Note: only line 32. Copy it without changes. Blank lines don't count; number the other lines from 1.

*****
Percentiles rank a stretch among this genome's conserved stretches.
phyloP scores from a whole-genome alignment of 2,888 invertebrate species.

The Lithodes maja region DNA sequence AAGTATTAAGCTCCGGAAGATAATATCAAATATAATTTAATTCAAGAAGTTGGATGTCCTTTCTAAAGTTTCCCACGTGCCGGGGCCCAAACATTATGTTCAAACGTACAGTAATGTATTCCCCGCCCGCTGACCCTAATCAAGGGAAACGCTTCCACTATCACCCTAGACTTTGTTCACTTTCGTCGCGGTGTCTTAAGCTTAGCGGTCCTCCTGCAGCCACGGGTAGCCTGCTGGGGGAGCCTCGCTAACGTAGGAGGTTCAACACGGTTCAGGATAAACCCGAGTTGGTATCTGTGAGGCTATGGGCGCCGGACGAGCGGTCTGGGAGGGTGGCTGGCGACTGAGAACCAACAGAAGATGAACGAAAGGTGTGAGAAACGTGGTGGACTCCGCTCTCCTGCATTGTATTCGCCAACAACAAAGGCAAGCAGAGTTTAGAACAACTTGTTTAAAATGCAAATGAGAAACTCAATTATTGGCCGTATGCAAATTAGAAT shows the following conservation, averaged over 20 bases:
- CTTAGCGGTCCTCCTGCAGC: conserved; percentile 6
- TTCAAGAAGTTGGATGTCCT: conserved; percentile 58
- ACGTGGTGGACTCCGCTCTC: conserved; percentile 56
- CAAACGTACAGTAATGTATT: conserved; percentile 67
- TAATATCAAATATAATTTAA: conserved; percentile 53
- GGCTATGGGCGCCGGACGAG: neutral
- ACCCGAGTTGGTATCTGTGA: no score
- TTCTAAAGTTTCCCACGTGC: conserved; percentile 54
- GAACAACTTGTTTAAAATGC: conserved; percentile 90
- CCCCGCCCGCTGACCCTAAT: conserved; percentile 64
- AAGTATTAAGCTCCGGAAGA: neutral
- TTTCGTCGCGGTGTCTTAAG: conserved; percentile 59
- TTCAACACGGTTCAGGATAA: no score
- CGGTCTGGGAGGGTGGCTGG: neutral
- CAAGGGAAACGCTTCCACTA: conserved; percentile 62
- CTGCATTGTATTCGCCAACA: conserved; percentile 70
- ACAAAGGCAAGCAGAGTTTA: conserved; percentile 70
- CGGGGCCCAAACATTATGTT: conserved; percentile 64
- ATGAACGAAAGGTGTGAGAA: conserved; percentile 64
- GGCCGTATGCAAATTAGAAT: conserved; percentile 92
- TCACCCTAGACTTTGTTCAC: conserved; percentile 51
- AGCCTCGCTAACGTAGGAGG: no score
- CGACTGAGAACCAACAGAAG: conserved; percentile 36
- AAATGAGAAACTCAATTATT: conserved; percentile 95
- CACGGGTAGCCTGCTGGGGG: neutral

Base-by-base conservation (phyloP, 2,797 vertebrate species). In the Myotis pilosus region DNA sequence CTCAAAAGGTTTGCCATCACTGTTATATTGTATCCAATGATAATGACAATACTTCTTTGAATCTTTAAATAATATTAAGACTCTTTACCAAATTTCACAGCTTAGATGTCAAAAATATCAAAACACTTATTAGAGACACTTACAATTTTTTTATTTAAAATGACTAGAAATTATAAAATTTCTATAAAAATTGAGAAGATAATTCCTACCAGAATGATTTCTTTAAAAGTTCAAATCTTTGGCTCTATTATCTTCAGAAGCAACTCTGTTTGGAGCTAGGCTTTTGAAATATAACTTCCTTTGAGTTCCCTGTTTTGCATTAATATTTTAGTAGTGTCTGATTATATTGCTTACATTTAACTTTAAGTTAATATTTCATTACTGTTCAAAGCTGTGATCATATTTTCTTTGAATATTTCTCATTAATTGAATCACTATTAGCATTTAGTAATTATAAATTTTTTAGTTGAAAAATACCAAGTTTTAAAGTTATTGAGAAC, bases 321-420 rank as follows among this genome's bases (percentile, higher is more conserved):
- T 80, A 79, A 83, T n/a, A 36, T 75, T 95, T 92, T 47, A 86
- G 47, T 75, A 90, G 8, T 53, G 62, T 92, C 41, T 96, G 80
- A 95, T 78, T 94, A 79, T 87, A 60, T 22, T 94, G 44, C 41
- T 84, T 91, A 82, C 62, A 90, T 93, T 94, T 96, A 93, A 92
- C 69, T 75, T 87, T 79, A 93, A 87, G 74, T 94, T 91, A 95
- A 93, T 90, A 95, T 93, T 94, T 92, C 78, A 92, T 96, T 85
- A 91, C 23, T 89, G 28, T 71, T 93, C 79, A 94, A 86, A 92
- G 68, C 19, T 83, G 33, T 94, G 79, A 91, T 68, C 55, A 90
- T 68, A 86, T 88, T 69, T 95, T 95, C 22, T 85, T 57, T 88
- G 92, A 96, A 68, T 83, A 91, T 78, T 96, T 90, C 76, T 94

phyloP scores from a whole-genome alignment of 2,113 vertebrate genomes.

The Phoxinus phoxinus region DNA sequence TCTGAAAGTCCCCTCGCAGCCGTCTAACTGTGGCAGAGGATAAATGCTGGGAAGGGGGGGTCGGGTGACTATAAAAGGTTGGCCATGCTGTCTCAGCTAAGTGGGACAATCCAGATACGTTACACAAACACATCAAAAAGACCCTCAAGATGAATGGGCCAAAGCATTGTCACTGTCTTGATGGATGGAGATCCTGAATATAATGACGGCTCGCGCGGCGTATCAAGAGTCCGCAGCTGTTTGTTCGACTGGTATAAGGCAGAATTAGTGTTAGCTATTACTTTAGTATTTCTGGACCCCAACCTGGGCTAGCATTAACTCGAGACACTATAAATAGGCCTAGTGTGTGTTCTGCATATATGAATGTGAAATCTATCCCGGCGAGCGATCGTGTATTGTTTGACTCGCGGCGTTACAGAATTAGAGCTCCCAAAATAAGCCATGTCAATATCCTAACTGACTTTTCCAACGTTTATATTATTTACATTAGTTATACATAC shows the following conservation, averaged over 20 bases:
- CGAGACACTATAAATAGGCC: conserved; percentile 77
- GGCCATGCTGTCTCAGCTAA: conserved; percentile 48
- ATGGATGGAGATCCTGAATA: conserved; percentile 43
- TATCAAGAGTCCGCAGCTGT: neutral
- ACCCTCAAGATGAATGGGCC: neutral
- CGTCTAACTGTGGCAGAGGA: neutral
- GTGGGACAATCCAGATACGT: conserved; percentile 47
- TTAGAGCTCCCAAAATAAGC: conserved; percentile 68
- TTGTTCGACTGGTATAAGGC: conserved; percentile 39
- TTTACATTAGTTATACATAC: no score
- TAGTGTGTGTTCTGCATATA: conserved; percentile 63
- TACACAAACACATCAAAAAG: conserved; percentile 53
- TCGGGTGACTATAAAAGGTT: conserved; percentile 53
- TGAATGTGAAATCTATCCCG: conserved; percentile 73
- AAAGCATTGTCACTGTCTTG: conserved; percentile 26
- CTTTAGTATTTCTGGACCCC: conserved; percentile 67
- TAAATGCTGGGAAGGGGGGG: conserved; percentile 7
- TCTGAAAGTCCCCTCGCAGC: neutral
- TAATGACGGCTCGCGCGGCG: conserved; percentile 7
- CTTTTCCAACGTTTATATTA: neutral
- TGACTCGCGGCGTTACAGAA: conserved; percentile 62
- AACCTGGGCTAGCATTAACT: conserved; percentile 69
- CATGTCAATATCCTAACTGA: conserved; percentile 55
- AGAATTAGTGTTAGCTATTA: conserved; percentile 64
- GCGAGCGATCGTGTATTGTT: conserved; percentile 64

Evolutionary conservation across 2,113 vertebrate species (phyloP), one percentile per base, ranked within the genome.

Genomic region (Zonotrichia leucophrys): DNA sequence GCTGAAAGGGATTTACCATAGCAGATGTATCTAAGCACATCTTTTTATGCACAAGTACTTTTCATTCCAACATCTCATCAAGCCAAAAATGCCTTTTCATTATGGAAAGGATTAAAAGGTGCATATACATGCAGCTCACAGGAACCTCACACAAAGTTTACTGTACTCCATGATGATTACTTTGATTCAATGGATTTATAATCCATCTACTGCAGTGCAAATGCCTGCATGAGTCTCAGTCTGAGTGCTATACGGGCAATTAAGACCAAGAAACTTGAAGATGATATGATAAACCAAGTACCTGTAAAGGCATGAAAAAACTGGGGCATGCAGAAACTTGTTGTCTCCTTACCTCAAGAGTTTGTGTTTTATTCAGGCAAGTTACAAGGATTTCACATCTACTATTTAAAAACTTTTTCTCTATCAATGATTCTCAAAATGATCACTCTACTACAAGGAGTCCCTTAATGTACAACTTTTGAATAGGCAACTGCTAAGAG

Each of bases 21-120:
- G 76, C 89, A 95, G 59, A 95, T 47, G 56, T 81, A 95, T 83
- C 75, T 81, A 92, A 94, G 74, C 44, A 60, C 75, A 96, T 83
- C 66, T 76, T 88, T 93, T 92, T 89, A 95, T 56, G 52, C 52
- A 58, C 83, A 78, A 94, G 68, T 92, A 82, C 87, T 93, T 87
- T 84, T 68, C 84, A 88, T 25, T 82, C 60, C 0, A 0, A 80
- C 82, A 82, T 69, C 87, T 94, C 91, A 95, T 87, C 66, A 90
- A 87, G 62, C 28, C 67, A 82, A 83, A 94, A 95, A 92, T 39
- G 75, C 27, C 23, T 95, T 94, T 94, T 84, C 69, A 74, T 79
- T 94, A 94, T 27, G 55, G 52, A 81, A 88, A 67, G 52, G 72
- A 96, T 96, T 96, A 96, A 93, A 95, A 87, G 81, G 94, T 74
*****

- A 95, T 78, T 94, A 79, T 87, A 60, T 22, T 94, G 44, C 41